<?php echo '<?php $sf_user->addOwnerCredentials($' . $this->getSingularName() . ') ?>' ?>
<td>
  <ul class="sf_admin_td_actions">
<?php foreach ($this->configuration->getValue('list.object_actions') as $name => $params): ?>
<?php if ('_delete' == $name): ?>
    <?php echo $this->addCredentialCondition('[?php echo $helper->linkToDelete($'.$this->getSingularName().', '.$this->asPhp($params).') ?]', $params) ?>

<?php elseif ('_edit' == $name): ?>
    <?php echo $this->addCredentialCondition('[?php echo $helper->linkToEdit($'.$this->getSingularName().', '.$this->asPhp($params).') ?]', $params) ?>

<?php else: ?>
    <li class="sf_admin_action_<?php echo $params['class_suffix'] ?>">
      <?php echo $this->addCredentialCondition($this->getLinkToAction($name, $params, true), $params) ?>

    </li>
<?php endif; ?>
<?php endforeach; ?>
  </ul>
</td>

Now edit myUser.class.php to code the addOwnerCredentials method

// apps/frontend/lib/myUser.class.php
class myUser extends sfGuardSecurityUser
{
  protected static $OWNER_CREDENTIAL = 'owner';

  /**
   * If the user is the owner of the $object adds owner credentials,
   * otherwise remvoques it.
   */
  public function addOwnerCredentials($object)
  {
    if (!$this->isAuthenticated())
    {
      return false;
    }

    if (!$object)
    {
      return false;
    }

    if (get_class($object) == 'sfOutputEscaperObjectDecorator')
    {
      $object = $object->getRawValue();
    }

    if (method_exists($object, 'isOwner') && $object->isOwner($this->getGuardUser()))
    {
      $this->addCredential(self::$OWNER_CREDENTIAL);
    } else
    {
      $this->removeCredential(self::$OWNER_CREDENTIAL);
    }
  }
}

Tunning Post model

The only thing we have to do now is to add the isOnwer method to each model that we want to be checked against owner credential, Post model in our case. So lets edit lib/model/Post.php

// lib/model/Post.php
class Post extends BasePost {
  public function isOwner($sf_guard_user) {
    return $this->owner_id == $sf_guard_user->getId();
  }
}

Try it

And thats all. Clear caches, login as Andrew or Alice and see how the admin generator only shows the action links to the owner of each post. See the post list logged as Andrew:

Very immportant final comment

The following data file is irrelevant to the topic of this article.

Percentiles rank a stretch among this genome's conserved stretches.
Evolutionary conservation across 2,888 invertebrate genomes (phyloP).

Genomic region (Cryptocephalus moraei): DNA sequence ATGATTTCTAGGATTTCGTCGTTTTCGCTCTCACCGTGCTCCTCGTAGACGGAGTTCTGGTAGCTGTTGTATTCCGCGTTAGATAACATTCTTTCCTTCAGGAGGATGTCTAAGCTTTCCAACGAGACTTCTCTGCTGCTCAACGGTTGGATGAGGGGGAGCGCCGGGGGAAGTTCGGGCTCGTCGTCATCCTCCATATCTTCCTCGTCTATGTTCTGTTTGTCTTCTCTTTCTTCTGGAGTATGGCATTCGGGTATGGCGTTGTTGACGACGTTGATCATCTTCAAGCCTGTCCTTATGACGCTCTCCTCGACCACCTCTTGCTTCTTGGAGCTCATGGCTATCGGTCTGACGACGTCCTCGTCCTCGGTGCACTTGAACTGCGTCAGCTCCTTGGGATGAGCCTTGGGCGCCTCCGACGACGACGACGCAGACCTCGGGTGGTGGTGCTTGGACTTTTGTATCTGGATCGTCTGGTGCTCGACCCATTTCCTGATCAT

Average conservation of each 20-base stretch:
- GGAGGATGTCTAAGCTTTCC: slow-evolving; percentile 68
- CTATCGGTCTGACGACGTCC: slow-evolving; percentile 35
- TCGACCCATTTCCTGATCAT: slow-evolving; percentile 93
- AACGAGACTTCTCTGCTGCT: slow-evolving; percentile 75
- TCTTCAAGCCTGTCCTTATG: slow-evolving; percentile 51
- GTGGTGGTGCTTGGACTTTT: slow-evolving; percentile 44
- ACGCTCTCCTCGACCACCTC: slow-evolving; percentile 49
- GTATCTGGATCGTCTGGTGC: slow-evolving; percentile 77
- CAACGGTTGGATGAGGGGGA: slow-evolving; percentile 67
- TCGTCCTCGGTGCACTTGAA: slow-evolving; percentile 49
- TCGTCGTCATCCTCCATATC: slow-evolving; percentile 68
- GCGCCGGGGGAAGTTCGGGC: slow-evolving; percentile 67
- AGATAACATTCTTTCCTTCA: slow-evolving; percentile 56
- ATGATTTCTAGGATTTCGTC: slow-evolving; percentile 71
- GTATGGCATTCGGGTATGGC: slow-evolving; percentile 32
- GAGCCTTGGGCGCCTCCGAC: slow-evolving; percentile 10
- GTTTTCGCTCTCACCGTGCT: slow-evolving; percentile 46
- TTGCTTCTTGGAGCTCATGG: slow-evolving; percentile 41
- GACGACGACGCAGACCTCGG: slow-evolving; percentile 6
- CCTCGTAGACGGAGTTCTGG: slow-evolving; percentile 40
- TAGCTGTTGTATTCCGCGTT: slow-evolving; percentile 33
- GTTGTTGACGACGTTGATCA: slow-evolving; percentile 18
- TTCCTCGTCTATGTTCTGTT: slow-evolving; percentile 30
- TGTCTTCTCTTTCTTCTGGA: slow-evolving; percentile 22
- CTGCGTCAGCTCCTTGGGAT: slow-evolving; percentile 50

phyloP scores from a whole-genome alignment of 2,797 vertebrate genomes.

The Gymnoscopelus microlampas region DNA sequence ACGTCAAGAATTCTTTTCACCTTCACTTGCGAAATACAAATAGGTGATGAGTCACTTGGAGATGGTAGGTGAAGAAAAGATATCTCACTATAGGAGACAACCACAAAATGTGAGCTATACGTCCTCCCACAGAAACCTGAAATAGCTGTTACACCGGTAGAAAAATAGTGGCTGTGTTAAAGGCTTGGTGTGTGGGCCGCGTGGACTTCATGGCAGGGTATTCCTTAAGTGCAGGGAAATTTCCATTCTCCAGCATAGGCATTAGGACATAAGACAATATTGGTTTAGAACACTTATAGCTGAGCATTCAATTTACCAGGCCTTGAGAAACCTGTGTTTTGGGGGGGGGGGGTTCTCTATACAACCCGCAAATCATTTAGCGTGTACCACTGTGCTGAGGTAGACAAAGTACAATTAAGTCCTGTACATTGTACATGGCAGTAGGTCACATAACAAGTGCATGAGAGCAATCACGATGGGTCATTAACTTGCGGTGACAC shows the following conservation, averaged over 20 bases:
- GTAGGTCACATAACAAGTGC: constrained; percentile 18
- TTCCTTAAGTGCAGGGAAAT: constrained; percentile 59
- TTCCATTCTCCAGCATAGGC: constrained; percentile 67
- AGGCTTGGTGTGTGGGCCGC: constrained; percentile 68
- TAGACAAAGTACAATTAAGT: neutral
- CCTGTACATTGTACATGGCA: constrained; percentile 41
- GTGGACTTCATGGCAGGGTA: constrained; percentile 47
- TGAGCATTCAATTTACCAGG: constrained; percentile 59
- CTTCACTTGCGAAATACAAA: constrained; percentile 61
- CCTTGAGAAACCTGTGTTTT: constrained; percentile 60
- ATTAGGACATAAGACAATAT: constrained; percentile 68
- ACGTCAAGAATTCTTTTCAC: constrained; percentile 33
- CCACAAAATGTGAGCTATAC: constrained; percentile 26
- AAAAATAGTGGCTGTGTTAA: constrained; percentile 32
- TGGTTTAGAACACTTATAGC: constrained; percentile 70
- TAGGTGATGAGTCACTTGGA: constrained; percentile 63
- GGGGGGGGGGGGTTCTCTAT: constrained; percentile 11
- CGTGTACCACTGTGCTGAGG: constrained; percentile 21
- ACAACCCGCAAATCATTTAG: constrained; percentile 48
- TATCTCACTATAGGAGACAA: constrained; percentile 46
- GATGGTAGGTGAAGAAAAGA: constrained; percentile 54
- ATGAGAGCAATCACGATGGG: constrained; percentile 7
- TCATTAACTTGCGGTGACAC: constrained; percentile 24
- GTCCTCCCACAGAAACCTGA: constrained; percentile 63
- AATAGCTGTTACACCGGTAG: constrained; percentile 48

Remember that the only thing that we have done with this is to automatize the view layer generated by the admin generator. You still must securize the edit and delete actions of each module in order to avoid undeserable people to be able to execute them.

Snippet: sfWidgetFormJQueryDate for Spanish culture

  1. Be sure that sfFormExtraPlugin is installed:

    $ php symfony plugin:install sfFormExtraPlugin
  2. In the template:

    <?php use_javascript('ui/i18n/jquery-ui-i18n.js') ?>
  3. In the filter or form:

    $this->widgetSchema['my_date_field'] = new sfWidgetFormJQueryDate(array(
          'culture' => 'es',
          'format'  => '%day%/%month%/%year%', 
          'config'  => '{"showMonthAfterYear": false, "firstDay": 1 }'
        ));
      

More info on ‘config’ option in http://jqueryui.com/demos/datepicker.

Symfony Partials: Accessing Raw Data defined in an Action

Sometimes we need to pass some message from the action to a partial via template. If this message only contains plain text there is no problem, we simply define the property in the action, and in the template we pass it to the partial, like this:

In the action:

// modules/mymodule/actions/actions.class.php
class mymoduleActions extends sfActions
{
  public function executeShow(sfWebRequest $request)
  {
    $this->msg = "My plain info message";
  }
}

In the template:

<!-- modules/mymodule/templates/showSuccess.php -->
<hr />
<h1>My Module</h1>
<?php include_partial('mypartial', array('msg' => $msg)); ?>
<hr />

And in the partial:

<!-- modules/mymodule/templates/_mypartial.php -->
<p><? echo $msg ?></p>

The problem comes when we include a little of html in the message, for example, lets change the action:

class mymoduleActions extends sfActions
{
  public function executeShow(sfWebRequest $request)